|Publication number||US4039942 A|
|Application number||US 05/602,113|
|Publication date||Aug 2, 1977|
|Filing date||Aug 5, 1975|
|Priority date||Aug 5, 1975|
|Publication number||05602113, 602113, US 4039942 A, US 4039942A, US-A-4039942, US4039942 A, US4039942A|
|Original Assignee||David Glaser|
|Export Citation||BiBTeX, EndNote, RefMan|
|Patent Citations (5), Non-Patent Citations (1), Referenced by (4), Classifications (16)|
|External Links: USPTO, USPTO Assignment, Espacenet|
It has long been known that the leaves of plants exhibit changes in electrical potential, and prior art systems are known for sensing and representing these voltage changes. However, those known systems are complex and expensive, at least in part, because they require complex electrical shielding arrangements and means for making electrical contact to the leaves.
FIG. 1 is a schematic representation of the system of the invention;
FIG. 2 is a schematic representation of the amplifier used in FIG. 1; and
FIG. 3 is a schematic representation of a modification of the invention.
A system 10 embodying the invention includes a pair of electrical sensors 20 and 24 which are placed in contact with a body 30 whose electrical potential is to be sensed. In one specific use of the system, the body is a plant leaf. For use with a plant leaf, the sensors are pads of conductive polyurethane carried by a suitable clamping arrangement 14, by which the sensors are clamped to the leaf 30. A reference probe 34, which may comprise a metal pin, is coupled to the leads from the sensors 20 and 24. Leads 21 and 22 are preferably shielded cable, and probe 34 is connected to the shield as represented by dash lines 25.
The system 10 preferably utilizes a COS/MOS operational amplifier 40, such as the RCA 3130 linear integrated circuit amplifier (FIG. 2), which has a very high input impedance of about 1.5× 1012 ohms. The amplifier 40 is preferably one of high sensitivity and has two input terminals, carrying numerals 2 and 3, terminal 2 being connected through resistor 42 to sensor 20, and terminal 3 being connected through resistor 44 to sensor 24. A resistor 48 is also connected across input terminals 2 and 3, and each terminal is protected by back-to-back Zener diode arrangements 50. A potentiometer 58 in series with a capacitor 60 is connected to terminals 5, 1 and 8 of the amplifier 40, and this is used to adjust the setting of the amplifier so that it can respond to the voltage level of each particular leaf.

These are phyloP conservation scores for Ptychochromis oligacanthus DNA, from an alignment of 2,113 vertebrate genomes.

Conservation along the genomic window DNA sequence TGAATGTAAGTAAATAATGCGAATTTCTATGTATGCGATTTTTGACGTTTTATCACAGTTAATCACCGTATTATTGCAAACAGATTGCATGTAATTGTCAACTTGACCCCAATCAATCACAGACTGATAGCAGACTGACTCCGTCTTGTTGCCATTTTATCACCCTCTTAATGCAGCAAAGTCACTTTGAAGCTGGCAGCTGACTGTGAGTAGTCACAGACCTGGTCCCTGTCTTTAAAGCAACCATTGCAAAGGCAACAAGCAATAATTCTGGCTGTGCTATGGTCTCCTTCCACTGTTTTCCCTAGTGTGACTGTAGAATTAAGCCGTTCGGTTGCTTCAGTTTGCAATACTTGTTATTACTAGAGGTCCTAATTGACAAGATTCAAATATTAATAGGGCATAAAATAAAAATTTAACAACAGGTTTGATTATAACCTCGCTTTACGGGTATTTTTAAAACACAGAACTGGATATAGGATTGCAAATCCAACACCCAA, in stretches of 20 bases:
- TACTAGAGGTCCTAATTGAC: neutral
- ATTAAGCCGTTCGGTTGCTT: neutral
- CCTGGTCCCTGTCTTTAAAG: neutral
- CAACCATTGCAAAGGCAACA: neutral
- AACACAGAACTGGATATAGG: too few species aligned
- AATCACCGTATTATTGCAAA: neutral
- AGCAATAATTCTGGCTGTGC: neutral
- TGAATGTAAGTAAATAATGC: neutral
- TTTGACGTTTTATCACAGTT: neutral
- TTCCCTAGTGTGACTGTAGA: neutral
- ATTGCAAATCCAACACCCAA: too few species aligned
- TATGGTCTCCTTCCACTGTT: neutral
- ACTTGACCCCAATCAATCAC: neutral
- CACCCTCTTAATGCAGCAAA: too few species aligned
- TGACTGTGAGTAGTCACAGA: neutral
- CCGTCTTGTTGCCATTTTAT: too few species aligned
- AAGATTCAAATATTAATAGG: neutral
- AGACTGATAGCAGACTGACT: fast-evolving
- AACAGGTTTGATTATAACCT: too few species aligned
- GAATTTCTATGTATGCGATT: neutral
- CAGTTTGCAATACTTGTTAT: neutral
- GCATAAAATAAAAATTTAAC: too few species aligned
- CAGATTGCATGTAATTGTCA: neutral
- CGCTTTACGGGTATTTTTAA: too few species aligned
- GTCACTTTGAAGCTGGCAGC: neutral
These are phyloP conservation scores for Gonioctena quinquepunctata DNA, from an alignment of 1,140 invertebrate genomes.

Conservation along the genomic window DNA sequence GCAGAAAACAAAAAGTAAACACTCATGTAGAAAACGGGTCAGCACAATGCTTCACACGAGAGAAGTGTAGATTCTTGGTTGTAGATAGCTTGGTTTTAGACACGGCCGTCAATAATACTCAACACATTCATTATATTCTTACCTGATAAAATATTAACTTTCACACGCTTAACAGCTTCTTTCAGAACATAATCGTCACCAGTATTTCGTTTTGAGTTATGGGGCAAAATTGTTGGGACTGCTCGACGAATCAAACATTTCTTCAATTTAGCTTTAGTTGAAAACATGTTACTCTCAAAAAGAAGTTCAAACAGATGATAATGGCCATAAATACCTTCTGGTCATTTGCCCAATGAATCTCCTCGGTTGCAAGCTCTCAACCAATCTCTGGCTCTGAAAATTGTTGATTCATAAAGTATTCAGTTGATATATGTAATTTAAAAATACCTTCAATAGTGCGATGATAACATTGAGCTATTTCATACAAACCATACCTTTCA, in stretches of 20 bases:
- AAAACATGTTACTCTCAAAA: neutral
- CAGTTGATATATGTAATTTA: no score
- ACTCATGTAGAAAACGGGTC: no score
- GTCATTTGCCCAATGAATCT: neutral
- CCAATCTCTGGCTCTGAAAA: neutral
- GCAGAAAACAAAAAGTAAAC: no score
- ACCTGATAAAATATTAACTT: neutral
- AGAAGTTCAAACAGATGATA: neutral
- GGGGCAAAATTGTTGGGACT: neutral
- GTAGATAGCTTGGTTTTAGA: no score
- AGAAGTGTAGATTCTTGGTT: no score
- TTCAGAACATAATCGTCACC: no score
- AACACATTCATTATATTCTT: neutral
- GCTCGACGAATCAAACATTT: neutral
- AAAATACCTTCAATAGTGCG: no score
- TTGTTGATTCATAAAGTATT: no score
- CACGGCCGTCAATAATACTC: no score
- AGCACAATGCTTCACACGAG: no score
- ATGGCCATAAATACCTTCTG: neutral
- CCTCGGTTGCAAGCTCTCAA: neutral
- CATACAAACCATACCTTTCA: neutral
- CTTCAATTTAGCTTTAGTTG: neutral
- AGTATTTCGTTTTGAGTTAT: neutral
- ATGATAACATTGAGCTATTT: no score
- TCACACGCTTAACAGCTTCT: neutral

The output of the operational amplifier 40, represented by terminal 6, is connected in a positive feedback arrangement to positive input terminal 3 through a resistor 64 and capacitor 68. The output terminal 6 is also connected through a resistor 70 to the base of NPN transistor 80 which has its output or collector connected to drive current through an iron core coil 90. The collector of transistor 80 is also provided with a jack or the like for connection to a chart recorder or the like.
System 10 also includes a permanent magnet 102 mounted in operative relation with the iron core of coil 90, and the magnet is secured to the clapper 104 of a wind bell assembly 106 having rod chimes or bells 110. The circuit is arranged so that, when current flows through the coil, the core thereof assumes a polarity which repels the permanent magnet 102.
System 10 includes both AC and battery power supply arrangements as shown and these are merely illustrative. Other arrangements could be used.